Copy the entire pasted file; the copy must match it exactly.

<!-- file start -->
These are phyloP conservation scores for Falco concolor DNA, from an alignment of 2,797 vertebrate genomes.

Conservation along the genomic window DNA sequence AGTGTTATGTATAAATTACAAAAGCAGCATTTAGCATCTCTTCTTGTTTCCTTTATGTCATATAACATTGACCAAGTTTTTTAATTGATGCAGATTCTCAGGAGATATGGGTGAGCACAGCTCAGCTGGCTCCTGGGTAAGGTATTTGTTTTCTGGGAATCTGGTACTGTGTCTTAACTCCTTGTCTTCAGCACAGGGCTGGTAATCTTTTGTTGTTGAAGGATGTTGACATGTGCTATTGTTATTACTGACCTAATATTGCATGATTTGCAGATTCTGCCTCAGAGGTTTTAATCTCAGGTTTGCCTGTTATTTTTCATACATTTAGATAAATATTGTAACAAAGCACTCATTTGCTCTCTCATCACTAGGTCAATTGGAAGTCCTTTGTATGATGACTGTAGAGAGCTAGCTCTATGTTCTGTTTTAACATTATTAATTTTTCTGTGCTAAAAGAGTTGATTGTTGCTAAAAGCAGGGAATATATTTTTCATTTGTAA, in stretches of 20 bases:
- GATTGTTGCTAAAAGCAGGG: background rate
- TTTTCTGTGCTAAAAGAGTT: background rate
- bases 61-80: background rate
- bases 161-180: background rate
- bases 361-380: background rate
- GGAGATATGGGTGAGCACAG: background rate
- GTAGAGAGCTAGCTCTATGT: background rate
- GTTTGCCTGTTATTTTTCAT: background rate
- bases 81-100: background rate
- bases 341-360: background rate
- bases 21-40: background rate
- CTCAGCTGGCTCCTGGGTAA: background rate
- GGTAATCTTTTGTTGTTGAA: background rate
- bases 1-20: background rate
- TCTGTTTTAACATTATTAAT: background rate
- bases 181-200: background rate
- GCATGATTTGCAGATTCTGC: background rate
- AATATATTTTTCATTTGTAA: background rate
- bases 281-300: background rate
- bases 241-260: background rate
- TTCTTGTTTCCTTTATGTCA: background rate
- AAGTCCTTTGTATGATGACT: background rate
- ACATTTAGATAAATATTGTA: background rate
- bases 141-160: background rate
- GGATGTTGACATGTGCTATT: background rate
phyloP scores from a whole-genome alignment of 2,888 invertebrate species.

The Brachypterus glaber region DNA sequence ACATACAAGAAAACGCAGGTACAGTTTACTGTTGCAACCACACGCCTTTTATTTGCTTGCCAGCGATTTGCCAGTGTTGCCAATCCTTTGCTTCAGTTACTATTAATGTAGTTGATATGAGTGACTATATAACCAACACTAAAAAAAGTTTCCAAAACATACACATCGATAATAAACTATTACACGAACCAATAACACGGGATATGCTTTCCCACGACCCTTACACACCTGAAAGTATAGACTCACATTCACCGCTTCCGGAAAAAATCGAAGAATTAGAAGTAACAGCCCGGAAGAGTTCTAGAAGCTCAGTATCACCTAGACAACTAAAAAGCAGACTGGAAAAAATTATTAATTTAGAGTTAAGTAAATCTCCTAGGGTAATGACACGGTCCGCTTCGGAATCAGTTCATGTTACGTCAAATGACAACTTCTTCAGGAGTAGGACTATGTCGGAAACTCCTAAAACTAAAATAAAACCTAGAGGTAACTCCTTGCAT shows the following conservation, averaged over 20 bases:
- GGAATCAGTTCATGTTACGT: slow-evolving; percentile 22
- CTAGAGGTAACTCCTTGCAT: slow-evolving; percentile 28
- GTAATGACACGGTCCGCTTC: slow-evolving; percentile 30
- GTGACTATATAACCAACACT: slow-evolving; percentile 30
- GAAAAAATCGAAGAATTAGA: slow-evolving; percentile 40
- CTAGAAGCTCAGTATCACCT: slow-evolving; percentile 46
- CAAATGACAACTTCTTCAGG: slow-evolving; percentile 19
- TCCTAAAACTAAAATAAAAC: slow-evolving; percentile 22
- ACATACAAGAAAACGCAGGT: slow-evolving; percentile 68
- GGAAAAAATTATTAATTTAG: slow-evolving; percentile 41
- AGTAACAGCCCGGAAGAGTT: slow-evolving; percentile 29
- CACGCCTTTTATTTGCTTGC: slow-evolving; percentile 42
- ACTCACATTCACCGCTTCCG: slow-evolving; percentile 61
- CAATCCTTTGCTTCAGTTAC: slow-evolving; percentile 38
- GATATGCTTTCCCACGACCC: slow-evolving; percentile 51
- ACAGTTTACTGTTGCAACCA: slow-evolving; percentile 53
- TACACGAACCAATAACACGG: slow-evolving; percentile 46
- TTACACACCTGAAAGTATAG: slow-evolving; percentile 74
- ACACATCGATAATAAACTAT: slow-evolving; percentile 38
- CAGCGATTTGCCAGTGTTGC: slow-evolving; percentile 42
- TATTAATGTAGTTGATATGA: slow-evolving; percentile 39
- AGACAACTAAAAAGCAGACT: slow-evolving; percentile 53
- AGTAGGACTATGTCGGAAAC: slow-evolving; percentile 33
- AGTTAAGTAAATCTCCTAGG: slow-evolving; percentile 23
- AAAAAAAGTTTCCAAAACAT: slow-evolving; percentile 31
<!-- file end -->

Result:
These are phyloP conservation scores for Falco concolor DNA, from an alignment of 2,797 vertebrate genomes.

Conservation along the genomic window DNA sequence AGTGTTATGTATAAATTACAAAAGCAGCATTTAGCATCTCTTCTTGTTTCCTTTATGTCATATAACATTGACCAAGTTTTTTAATTGATGCAGATTCTCAGGAGATATGGGTGAGCACAGCTCAGCTGGCTCCTGGGTAAGGTATTTGTTTTCTGGGAATCTGGTACTGTGTCTTAACTCCTTGTCTTCAGCACAGGGCTGGTAATCTTTTGTTGTTGAAGGATGTTGACATGTGCTATTGTTATTACTGACCTAATATTGCATGATTTGCAGATTCTGCCTCAGAGGTTTTAATCTCAGGTTTGCCTGTTATTTTTCATACATTTAGATAAATATTGTAACAAAGCACTCATTTGCTCTCTCATCACTAGGTCAATTGGAAGTCCTTTGTATGATGACTGTAGAGAGCTAGCTCTATGTTCTGTTTTAACATTATTAATTTTTCTGTGCTAAAAGAGTTGATTGTTGCTAAAAGCAGGGAATATATTTTTCATTTGTAA, in stretches of 20 bases:
- GATTGTTGCTAAAAGCAGGG: background rate
- TTTTCTGTGCTAAAAGAGTT: background rate
- bases 61-80: background rate
- bases 161-180: background rate
- bases 361-380: background rate
- GGAGATATGGGTGAGCACAG: background rate
- GTAGAGAGCTAGCTCTATGT: background rate
- GTTTGCCTGTTATTTTTCAT: background rate
- bases 81-100: background rate
- bases 341-360: background rate
- bases 21-40: background rate
- CTCAGCTGGCTCCTGGGTAA: background rate
- GGTAATCTTTTGTTGTTGAA: background rate
- bases 1-20: background rate
- TCTGTTTTAACATTATTAAT: background rate
- bases 181-200: background rate
- GCATGATTTGCAGATTCTGC: background rate
- AATATATTTTTCATTTGTAA: background rate
- bases 281-300: background rate
- bases 241-260: background rate
- TTCTTGTTTCCTTTATGTCA: background rate
- AAGTCCTTTGTATGATGACT: background rate
- ACATTTAGATAAATATTGTA: background rate
- bases 141-160: background rate
- GGATGTTGACATGTGCTATT: background rate
phyloP scores from a whole-genome alignment of 2,888 invertebrate species.

The Brachypterus glaber region DNA sequence ACATACAAGAAAACGCAGGTACAGTTTACTGTTGCAACCACACGCCTTTTATTTGCTTGCCAGCGATTTGCCAGTGTTGCCAATCCTTTGCTTCAGTTACTATTAATGTAGTTGATATGAGTGACTATATAACCAACACTAAAAAAAGTTTCCAAAACATACACATCGATAATAAACTATTACACGAACCAATAACACGGGATATGCTTTCCCACGACCCTTACACACCTGAAAGTATAGACTCACATTCACCGCTTCCGGAAAAAATCGAAGAATTAGAAGTAACAGCCCGGAAGAGTTCTAGAAGCTCAGTATCACCTAGACAACTAAAAAGCAGACTGGAAAAAATTATTAATTTAGAGTTAAGTAAATCTCCTAGGGTAATGACACGGTCCGCTTCGGAATCAGTTCATGTTACGTCAAATGACAACTTCTTCAGGAGTAGGACTATGTCGGAAACTCCTAAAACTAAAATAAAACCTAGAGGTAACTCCTTGCAT shows the following conservation, averaged over 20 bases:
- GGAATCAGTTCATGTTACGT: slow-evolving; percentile 22
- CTAGAGGTAACTCCTTGCAT: slow-evolving; percentile 28
- GTAATGACACGGTCCGCTTC: slow-evolving; percentile 30
- GTGACTATATAACCAACACT: slow-evolving; percentile 30
- GAAAAAATCGAAGAATTAGA: slow-evolving; percentile 40
- CTAGAAGCTCAGTATCACCT: slow-evolving; percentile 46
- CAAATGACAACTTCTTCAGG: slow-evolving; percentile 19
- TCCTAAAACTAAAATAAAAC: slow-evolving; percentile 22
- ACATACAAGAAAACGCAGGT: slow-evolving; percentile 68
- GGAAAAAATTATTAATTTAG: slow-evolving; percentile 41
- AGTAACAGCCCGGAAGAGTT: slow-evolving; percentile 29
- CACGCCTTTTATTTGCTTGC: slow-evolving; percentile 42
- ACTCACATTCACCGCTTCCG: slow-evolving; percentile 61
- CAATCCTTTGCTTCAGTTAC: slow-evolving; percentile 38
- GATATGCTTTCCCACGACCC: slow-evolving; percentile 51
- ACAGTTTACTGTTGCAACCA: slow-evolving; percentile 53
- TACACGAACCAATAACACGG: slow-evolving; percentile 46
- TTACACACCTGAAAGTATAG: slow-evolving; percentile 74
- ACACATCGATAATAAACTAT: slow-evolving; percentile 38
- CAGCGATTTGCCAGTGTTGC: slow-evolving; percentile 42
- TATTAATGTAGTTGATATGA: slow-evolving; percentile 39
- AGACAACTAAAAAGCAGACT: slow-evolving; percentile 53
- AGTAGGACTATGTCGGAAAC: slow-evolving; percentile 33
- AGTTAAGTAAATCTCCTAGG: slow-evolving; percentile 23
- AAAAAAAGTTTCCAAAACAT: slow-evolving; percentile 31